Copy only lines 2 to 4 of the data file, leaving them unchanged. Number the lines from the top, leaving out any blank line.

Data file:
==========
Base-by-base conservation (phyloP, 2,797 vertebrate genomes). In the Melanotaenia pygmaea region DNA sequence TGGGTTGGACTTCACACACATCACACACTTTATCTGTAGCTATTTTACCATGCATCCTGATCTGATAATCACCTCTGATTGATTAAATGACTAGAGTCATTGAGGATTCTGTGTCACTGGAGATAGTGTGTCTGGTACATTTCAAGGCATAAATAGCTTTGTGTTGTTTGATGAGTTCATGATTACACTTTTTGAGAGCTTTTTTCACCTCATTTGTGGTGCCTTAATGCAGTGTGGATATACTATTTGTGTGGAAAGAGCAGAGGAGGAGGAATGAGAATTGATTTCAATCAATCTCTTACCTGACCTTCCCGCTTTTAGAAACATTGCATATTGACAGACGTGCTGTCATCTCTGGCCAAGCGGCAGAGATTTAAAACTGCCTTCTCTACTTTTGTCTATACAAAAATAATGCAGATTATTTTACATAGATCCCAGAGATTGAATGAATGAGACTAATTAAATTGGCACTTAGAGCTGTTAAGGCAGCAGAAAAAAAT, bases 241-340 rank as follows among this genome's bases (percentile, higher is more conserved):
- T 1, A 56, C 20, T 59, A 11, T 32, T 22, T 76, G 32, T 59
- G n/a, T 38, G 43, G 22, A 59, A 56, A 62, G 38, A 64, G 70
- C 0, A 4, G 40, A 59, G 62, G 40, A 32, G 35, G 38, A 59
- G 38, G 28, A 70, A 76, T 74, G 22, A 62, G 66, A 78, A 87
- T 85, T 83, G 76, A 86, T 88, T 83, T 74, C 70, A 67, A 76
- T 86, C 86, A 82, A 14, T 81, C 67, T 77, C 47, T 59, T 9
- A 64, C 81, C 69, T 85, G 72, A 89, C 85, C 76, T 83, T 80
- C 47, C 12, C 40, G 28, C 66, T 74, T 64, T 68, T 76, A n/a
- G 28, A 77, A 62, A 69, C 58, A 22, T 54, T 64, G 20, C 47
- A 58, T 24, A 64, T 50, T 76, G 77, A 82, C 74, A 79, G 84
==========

- T 1, A 56, C 20, T 59, A 11, T 32, T 22, T 76, G 32, T 59
- G n/a, T 38, G 43, G 22, A 59, A 56, A 62, G 38, A 64, G 70
- C 0, A 4, G 40, A 59, G 62, G 40, A 32, G 35, G 38, A 59